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Blog: June 04, 2023

Fr. Jeff and others share reflections on the Sunday readings.

June 04, 2023

“Having come down in a cloud, the LORD stood with Moses there

and proclaimed his name, ‘LORD.’ [YHWH]

Thus the LORD passed before him and cried out,

‘The LORD, the LORD, a merciful and gracious God,

slow to anger and rich in kindness and fidelity.’

“The grace of the Lord Jesus Christ

and the love of God

and the fellowship of the Holy Spirit be with all of you.”

“God so loved the world that he gave his only Son,

so that everyone who believes in him might not perish

but might have eternal life.

For God did not send his Son into the world to condemn the world,

but that the world might be saved through him.”

First off, as we celebrate the Solemnity of the Most Holy Trinity, sometimes just called “Trinity Sunday”, it is essential to remember that the Trinity is a mystery. G. K. Chesterton held that one reason for his belief in Christianity and Catholicism was because of the Trinity. He reasoned that no human created religion would have as its central belief an impenetrable and impossible to understand triune God. It is impossible to fully comprehend. It took the Church 300 years to formulate a clear doctrine. Today, we say the Trinity (God) is one God in three Persons. A literal translation of the Greek used at the Council of Nicea in 325 A.D. would be that God is one substance in three subsistent relations. There is one being consisting of three existential relationships. God is both singular and plural. Love is only love if shared. And God is love. It is a mystery and impossible to fully comprehend. It strengthens my faith, too, that with such an essential image of God, it is beyond our full power to grasp. I’m not sure I would want to believe in a God that was all 0’s and 1’s, or a matter of pure reason. That doesn’t appear to even be God to me. For me, at least, God needs to be beyond full comprehension. God is mystery.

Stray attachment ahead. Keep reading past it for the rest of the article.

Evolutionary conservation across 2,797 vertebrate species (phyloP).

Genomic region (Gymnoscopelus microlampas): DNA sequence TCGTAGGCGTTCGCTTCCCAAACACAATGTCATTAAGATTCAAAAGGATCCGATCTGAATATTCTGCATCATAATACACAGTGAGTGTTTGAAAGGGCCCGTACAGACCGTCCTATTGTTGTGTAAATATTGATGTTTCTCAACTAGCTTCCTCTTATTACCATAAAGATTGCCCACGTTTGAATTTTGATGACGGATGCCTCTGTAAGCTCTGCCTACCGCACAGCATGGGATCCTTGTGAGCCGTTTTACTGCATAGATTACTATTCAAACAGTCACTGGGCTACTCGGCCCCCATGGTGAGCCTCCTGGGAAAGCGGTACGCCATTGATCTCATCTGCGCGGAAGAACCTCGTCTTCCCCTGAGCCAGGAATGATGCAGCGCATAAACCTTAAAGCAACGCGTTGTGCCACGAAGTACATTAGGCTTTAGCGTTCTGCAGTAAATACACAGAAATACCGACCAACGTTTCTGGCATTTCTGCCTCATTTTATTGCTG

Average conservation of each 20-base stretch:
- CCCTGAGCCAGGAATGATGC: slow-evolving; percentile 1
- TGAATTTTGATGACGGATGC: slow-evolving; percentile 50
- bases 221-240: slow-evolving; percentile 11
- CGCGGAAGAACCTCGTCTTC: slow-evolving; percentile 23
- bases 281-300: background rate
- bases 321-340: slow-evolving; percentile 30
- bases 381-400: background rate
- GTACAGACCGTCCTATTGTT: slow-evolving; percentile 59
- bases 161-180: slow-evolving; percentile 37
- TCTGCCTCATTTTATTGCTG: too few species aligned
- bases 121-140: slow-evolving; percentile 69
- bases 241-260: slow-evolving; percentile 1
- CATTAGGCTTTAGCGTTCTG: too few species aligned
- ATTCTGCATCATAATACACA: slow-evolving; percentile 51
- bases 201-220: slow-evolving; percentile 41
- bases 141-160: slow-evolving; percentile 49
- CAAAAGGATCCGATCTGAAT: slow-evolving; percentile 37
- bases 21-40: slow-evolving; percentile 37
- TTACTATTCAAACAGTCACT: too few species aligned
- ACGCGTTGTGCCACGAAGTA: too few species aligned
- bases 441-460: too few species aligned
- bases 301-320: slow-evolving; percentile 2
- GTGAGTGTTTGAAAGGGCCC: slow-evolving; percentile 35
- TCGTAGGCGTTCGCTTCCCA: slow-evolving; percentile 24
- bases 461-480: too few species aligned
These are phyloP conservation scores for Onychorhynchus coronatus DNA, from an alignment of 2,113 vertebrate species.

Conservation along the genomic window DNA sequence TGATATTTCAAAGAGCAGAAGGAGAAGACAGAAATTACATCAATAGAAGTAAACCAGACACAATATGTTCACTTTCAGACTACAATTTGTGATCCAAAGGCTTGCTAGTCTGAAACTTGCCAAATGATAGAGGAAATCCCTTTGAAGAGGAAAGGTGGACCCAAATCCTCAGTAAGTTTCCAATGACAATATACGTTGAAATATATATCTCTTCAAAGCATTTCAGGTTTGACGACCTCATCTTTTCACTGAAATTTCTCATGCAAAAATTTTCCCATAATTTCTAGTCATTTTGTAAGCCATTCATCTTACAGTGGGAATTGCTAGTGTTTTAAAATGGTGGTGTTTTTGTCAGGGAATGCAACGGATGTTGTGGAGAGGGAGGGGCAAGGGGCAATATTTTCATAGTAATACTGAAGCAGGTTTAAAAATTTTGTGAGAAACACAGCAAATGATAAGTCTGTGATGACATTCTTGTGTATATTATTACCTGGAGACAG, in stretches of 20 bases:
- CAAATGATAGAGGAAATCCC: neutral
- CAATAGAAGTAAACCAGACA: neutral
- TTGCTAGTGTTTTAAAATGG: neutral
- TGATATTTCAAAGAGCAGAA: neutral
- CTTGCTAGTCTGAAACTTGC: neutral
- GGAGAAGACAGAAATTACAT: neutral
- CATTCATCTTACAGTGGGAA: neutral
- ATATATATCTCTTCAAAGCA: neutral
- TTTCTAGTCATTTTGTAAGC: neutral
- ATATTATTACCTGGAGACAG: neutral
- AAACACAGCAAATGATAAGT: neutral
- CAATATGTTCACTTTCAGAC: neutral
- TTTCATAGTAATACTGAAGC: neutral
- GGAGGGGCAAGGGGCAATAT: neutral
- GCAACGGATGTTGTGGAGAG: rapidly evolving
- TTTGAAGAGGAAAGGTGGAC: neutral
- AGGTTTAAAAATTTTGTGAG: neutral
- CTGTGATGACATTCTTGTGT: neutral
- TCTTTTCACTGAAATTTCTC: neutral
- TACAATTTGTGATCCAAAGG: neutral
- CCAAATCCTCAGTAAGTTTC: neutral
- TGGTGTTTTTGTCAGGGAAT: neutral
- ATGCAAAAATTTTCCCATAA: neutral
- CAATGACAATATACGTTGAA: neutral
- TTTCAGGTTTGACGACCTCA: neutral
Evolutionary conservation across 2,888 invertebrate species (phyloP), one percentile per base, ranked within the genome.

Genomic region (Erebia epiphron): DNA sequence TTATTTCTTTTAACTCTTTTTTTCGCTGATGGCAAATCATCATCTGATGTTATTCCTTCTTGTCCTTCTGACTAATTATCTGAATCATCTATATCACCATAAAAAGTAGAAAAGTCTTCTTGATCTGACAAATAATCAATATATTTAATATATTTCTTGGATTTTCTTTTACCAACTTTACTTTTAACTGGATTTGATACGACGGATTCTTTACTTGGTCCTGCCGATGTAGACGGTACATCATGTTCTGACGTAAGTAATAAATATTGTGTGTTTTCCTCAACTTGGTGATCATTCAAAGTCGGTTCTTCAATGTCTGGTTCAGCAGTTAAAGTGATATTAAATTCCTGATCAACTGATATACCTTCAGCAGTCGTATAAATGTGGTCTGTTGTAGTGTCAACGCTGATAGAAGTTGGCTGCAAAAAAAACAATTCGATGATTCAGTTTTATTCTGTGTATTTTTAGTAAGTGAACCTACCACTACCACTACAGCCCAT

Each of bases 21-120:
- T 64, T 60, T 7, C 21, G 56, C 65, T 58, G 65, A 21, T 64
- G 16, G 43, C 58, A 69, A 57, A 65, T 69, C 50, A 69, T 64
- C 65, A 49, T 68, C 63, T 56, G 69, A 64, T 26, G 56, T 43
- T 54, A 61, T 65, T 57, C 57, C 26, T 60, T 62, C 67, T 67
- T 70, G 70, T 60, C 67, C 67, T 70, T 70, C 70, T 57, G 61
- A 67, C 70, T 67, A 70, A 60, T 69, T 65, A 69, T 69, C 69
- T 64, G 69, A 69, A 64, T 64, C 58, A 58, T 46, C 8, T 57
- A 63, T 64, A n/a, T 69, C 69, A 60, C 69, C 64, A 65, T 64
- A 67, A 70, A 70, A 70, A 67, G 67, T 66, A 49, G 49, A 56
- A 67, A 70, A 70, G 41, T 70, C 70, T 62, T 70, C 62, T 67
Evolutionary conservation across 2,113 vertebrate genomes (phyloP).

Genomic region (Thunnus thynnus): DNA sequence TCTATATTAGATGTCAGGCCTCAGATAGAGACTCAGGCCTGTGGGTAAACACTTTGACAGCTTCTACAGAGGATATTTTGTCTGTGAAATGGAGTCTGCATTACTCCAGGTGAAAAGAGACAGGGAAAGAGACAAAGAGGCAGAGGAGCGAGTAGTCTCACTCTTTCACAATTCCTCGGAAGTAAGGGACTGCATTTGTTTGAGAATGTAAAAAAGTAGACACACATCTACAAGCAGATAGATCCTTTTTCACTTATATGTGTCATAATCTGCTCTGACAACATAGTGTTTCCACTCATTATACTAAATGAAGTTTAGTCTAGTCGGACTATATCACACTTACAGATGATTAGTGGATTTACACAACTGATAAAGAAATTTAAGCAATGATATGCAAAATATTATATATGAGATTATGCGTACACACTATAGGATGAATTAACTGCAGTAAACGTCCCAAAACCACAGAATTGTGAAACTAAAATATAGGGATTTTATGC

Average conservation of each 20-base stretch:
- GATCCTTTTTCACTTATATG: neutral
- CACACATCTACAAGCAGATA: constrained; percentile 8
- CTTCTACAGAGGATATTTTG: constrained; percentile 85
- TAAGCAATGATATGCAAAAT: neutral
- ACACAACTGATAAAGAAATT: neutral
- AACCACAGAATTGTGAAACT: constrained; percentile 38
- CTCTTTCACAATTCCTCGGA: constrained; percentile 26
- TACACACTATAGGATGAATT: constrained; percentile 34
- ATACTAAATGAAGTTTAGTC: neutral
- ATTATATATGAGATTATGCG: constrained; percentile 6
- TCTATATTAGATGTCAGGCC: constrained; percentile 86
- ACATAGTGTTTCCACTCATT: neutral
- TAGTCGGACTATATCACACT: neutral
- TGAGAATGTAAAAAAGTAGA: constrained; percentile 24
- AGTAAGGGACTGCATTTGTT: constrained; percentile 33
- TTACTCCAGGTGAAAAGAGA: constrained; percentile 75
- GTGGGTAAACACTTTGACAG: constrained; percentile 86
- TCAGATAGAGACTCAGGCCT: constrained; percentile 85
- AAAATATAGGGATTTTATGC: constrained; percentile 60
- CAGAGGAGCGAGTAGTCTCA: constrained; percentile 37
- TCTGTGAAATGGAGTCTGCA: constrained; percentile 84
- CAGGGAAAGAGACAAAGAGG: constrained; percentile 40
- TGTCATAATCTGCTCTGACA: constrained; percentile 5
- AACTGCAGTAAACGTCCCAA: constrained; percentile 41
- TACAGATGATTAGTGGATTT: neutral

To believe in our God is not simply a matter of adhering to a doctrinal statement, however. Believing in God is not just about assenting to a creed. That is important, but secondary to relationship. Believing in God is placing our trust in him. God does all the work, but we are called to trust that God does all the work. It is a paradox, of sorts. God wants to save us from the burning building we are in (sin and death) and he stands at the door knocking. We have to believe (trust) in him enough to open the door and follow him to safety, salvation. We can be distracted by the TV, internet, or blaring fire alarm, distrust the intent of the one whose knocking, or choose our own fire to the unknown path to freedom, but that’s where faith, belief, or trust come in. God does not force us to freedom. Love is only freely received. It is grace, not transaction. We can only receive love if we trust the one who is love. Our hearts must be big enough (it doesn’t take much), open enough, or wide enough to believe in love. This is a gift, too. 

As we contemplate the mystery of the Trinity, and our response, the story of the first reading is important. The God of the Old Testament is not just the Father. YHWH is the triune God. The Father is in impenetrable light (or cloud), the Son comes to Moses and stands with him (Emmanuel), the Spirit enables Moses’s response. Our experience of God has always been triune. God is the work of love. Father, Son, and Holy Spirit, I trust in you.